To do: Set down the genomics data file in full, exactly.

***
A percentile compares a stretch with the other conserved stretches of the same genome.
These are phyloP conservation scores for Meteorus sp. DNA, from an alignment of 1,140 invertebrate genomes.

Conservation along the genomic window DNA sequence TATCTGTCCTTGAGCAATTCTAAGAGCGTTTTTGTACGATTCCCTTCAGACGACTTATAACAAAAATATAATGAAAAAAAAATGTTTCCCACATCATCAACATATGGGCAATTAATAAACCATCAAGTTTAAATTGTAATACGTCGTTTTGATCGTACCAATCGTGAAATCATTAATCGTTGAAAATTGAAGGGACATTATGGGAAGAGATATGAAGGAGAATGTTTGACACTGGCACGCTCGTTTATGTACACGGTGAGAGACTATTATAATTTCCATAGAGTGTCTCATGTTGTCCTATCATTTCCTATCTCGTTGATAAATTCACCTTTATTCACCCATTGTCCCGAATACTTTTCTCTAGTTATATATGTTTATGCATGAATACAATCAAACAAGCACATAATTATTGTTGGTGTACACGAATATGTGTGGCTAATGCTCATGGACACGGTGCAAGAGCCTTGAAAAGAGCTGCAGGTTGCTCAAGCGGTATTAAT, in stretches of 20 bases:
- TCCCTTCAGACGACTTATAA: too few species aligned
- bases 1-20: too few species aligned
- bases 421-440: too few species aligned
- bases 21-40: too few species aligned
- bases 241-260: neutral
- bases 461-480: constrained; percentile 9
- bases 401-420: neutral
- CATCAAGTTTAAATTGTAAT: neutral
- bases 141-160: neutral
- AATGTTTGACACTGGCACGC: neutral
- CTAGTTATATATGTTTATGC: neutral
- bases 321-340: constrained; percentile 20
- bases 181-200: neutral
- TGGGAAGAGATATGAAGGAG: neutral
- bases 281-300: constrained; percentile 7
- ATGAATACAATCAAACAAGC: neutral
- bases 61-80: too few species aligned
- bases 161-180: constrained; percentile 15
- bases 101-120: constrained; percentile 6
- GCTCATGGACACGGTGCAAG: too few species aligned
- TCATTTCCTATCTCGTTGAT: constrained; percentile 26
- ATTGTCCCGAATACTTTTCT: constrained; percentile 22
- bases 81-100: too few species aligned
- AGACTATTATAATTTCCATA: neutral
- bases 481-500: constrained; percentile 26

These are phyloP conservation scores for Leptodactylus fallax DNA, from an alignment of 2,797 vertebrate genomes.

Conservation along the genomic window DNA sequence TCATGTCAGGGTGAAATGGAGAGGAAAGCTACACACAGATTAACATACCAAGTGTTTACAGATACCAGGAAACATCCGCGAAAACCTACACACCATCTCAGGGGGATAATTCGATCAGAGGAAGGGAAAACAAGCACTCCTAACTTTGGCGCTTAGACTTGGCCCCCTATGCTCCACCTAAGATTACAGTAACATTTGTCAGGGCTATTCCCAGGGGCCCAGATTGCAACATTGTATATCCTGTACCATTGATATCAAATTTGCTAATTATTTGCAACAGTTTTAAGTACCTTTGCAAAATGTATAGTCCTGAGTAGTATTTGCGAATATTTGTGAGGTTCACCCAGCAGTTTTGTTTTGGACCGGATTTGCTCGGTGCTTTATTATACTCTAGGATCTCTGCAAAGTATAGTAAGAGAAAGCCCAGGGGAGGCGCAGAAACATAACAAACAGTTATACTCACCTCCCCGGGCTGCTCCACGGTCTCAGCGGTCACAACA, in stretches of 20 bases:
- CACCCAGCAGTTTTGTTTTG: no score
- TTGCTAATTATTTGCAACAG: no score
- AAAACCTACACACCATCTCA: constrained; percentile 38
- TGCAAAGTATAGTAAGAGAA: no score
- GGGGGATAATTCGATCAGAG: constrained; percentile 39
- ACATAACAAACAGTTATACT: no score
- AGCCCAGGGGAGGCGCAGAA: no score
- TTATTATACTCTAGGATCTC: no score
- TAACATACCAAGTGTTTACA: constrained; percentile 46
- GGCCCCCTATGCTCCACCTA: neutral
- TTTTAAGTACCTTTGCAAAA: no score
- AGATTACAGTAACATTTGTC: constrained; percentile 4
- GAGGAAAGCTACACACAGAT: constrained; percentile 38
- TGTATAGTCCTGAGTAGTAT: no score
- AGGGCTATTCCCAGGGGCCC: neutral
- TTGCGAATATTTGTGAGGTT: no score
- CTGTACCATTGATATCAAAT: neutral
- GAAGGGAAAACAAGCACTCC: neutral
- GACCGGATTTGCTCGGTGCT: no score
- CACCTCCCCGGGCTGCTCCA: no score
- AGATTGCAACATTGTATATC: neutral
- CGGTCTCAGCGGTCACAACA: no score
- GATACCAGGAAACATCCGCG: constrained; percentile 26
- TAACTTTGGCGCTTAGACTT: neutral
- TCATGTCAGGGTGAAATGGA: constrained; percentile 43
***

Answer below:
A percentile compares a stretch with the other conserved stretches of the same genome.
These are phyloP conservation scores for Meteorus sp. DNA, from an alignment of 1,140 invertebrate genomes.

Conservation along the genomic window DNA sequence TATCTGTCCTTGAGCAATTCTAAGAGCGTTTTTGTACGATTCCCTTCAGACGACTTATAACAAAAATATAATGAAAAAAAAATGTTTCCCACATCATCAACATATGGGCAATTAATAAACCATCAAGTTTAAATTGTAATACGTCGTTTTGATCGTACCAATCGTGAAATCATTAATCGTTGAAAATTGAAGGGACATTATGGGAAGAGATATGAAGGAGAATGTTTGACACTGGCACGCTCGTTTATGTACACGGTGAGAGACTATTATAATTTCCATAGAGTGTCTCATGTTGTCCTATCATTTCCTATCTCGTTGATAAATTCACCTTTATTCACCCATTGTCCCGAATACTTTTCTCTAGTTATATATGTTTATGCATGAATACAATCAAACAAGCACATAATTATTGTTGGTGTACACGAATATGTGTGGCTAATGCTCATGGACACGGTGCAAGAGCCTTGAAAAGAGCTGCAGGTTGCTCAAGCGGTATTAAT, in stretches of 20 bases:
- TCCCTTCAGACGACTTATAA: too few species aligned
- bases 1-20: too few species aligned
- bases 421-440: too few species aligned
- bases 21-40: too few species aligned
- bases 241-260: neutral
- bases 461-480: constrained; percentile 9
- bases 401-420: neutral
- CATCAAGTTTAAATTGTAAT: neutral
- bases 141-160: neutral
- AATGTTTGACACTGGCACGC: neutral
- CTAGTTATATATGTTTATGC: neutral
- bases 321-340: constrained; percentile 20
- bases 181-200: neutral
- TGGGAAGAGATATGAAGGAG: neutral
- bases 281-300: constrained; percentile 7
- ATGAATACAATCAAACAAGC: neutral
- bases 61-80: too few species aligned
- bases 161-180: constrained; percentile 15
- bases 101-120: constrained; percentile 6
- GCTCATGGACACGGTGCAAG: too few species aligned
- TCATTTCCTATCTCGTTGAT: constrained; percentile 26
- ATTGTCCCGAATACTTTTCT: constrained; percentile 22
- bases 81-100: too few species aligned
- AGACTATTATAATTTCCATA: neutral
- bases 481-500: constrained; percentile 26

These are phyloP conservation scores for Leptodactylus fallax DNA, from an alignment of 2,797 vertebrate genomes.

Conservation along the genomic window DNA sequence TCATGTCAGGGTGAAATGGAGAGGAAAGCTACACACAGATTAACATACCAAGTGTTTACAGATACCAGGAAACATCCGCGAAAACCTACACACCATCTCAGGGGGATAATTCGATCAGAGGAAGGGAAAACAAGCACTCCTAACTTTGGCGCTTAGACTTGGCCCCCTATGCTCCACCTAAGATTACAGTAACATTTGTCAGGGCTATTCCCAGGGGCCCAGATTGCAACATTGTATATCCTGTACCATTGATATCAAATTTGCTAATTATTTGCAACAGTTTTAAGTACCTTTGCAAAATGTATAGTCCTGAGTAGTATTTGCGAATATTTGTGAGGTTCACCCAGCAGTTTTGTTTTGGACCGGATTTGCTCGGTGCTTTATTATACTCTAGGATCTCTGCAAAGTATAGTAAGAGAAAGCCCAGGGGAGGCGCAGAAACATAACAAACAGTTATACTCACCTCCCCGGGCTGCTCCACGGTCTCAGCGGTCACAACA, in stretches of 20 bases:
- CACCCAGCAGTTTTGTTTTG: no score
- TTGCTAATTATTTGCAACAG: no score
- AAAACCTACACACCATCTCA: constrained; percentile 38
- TGCAAAGTATAGTAAGAGAA: no score
- GGGGGATAATTCGATCAGAG: constrained; percentile 39
- ACATAACAAACAGTTATACT: no score
- AGCCCAGGGGAGGCGCAGAA: no score
- TTATTATACTCTAGGATCTC: no score
- TAACATACCAAGTGTTTACA: constrained; percentile 46
- GGCCCCCTATGCTCCACCTA: neutral
- TTTTAAGTACCTTTGCAAAA: no score
- AGATTACAGTAACATTTGTC: constrained; percentile 4
- GAGGAAAGCTACACACAGAT: constrained; percentile 38
- TGTATAGTCCTGAGTAGTAT: no score
- AGGGCTATTCCCAGGGGCCC: neutral
- TTGCGAATATTTGTGAGGTT: no score
- CTGTACCATTGATATCAAAT: neutral
- GAAGGGAAAACAAGCACTCC: neutral
- GACCGGATTTGCTCGGTGCT: no score
- CACCTCCCCGGGCTGCTCCA: no score
- AGATTGCAACATTGTATATC: neutral
- CGGTCTCAGCGGTCACAACA: no score
- GATACCAGGAAACATCCGCG: constrained; percentile 26
- TAACTTTGGCGCTTAGACTT: neutral
- TCATGTCAGGGTGAAATGGA: constrained; percentile 43